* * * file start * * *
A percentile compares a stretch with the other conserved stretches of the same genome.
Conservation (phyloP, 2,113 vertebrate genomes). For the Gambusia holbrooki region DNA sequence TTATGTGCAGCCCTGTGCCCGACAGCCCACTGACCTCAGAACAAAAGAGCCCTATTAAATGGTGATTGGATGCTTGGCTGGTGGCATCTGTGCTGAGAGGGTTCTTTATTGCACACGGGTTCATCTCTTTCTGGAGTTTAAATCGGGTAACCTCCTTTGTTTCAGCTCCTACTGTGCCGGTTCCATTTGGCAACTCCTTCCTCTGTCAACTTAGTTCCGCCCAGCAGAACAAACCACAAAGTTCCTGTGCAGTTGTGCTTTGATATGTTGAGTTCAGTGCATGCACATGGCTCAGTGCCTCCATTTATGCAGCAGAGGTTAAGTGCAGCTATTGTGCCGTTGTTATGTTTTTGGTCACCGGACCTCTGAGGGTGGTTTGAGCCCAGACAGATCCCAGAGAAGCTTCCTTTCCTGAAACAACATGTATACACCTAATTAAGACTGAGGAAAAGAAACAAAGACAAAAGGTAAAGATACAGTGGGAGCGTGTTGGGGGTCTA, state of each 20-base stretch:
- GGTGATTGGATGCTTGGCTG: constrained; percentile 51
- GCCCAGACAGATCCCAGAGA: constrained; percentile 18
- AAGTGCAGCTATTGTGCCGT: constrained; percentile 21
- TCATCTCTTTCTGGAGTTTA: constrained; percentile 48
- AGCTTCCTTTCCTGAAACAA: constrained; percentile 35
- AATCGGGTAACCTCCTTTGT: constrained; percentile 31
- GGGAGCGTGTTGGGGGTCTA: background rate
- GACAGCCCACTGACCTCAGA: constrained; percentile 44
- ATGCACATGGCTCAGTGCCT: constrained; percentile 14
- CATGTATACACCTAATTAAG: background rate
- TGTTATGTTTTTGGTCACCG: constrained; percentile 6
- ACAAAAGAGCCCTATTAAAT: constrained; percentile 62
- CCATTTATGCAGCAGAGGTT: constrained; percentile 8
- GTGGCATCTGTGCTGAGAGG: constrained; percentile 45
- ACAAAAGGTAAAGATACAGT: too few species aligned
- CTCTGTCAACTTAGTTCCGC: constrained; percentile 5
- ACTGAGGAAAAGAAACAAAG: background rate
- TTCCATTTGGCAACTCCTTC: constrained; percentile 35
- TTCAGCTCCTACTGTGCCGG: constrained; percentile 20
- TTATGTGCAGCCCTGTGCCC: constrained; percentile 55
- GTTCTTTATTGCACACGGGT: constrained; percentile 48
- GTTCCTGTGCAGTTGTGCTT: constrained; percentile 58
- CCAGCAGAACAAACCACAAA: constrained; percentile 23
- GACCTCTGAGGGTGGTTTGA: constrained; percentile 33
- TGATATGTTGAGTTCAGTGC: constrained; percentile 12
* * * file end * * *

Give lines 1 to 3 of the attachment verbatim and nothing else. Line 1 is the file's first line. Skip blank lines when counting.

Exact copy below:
A percentile compares a stretch with the other conserved stretches of the same genome.
Conservation (phyloP, 2,113 vertebrate genomes). For the Gambusia holbrooki region DNA sequence TTATGTGCAGCCCTGTGCCCGACAGCCCACTGACCTCAGAACAAAAGAGCCCTATTAAATGGTGATTGGATGCTTGGCTGGTGGCATCTGTGCTGAGAGGGTTCTTTATTGCACACGGGTTCATCTCTTTCTGGAGTTTAAATCGGGTAACCTCCTTTGTTTCAGCTCCTACTGTGCCGGTTCCATTTGGCAACTCCTTCCTCTGTCAACTTAGTTCCGCCCAGCAGAACAAACCACAAAGTTCCTGTGCAGTTGTGCTTTGATATGTTGAGTTCAGTGCATGCACATGGCTCAGTGCCTCCATTTATGCAGCAGAGGTTAAGTGCAGCTATTGTGCCGTTGTTATGTTTTTGGTCACCGGACCTCTGAGGGTGGTTTGAGCCCAGACAGATCCCAGAGAAGCTTCCTTTCCTGAAACAACATGTATACACCTAATTAAGACTGAGGAAAAGAAACAAAGACAAAAGGTAAAGATACAGTGGGAGCGTGTTGGGGGTCTA, state of each 20-base stretch:
- GGTGATTGGATGCTTGGCTG: constrained; percentile 51